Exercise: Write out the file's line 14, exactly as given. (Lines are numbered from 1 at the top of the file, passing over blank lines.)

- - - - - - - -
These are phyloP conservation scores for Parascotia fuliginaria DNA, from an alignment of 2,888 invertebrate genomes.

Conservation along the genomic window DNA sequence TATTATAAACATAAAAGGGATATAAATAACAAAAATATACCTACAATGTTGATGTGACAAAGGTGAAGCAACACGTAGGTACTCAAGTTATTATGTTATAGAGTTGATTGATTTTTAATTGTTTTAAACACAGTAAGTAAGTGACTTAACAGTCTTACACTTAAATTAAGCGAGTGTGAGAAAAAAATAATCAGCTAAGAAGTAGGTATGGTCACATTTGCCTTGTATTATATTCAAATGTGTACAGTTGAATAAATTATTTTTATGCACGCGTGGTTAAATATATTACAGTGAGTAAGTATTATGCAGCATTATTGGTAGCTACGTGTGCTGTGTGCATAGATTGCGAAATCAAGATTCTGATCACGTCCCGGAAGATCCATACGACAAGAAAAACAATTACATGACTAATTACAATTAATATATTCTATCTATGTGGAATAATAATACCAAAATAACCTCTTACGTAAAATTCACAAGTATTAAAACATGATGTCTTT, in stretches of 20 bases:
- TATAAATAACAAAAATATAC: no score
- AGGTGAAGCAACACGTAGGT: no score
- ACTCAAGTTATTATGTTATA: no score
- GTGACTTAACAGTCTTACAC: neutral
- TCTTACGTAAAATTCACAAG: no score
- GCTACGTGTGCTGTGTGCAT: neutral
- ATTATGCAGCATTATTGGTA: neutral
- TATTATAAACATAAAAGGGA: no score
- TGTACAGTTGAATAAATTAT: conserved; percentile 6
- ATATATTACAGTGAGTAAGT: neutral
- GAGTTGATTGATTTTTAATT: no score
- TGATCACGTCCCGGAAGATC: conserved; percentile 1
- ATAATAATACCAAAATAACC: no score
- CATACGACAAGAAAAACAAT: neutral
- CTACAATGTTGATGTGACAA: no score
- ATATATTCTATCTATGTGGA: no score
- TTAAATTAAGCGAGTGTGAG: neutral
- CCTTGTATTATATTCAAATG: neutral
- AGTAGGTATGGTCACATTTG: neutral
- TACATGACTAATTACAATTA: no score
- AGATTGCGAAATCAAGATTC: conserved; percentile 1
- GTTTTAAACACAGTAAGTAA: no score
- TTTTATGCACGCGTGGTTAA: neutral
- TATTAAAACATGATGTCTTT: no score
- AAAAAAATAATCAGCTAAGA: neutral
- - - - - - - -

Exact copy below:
- TGATCACGTCCCGGAAGATC: conserved; percentile 1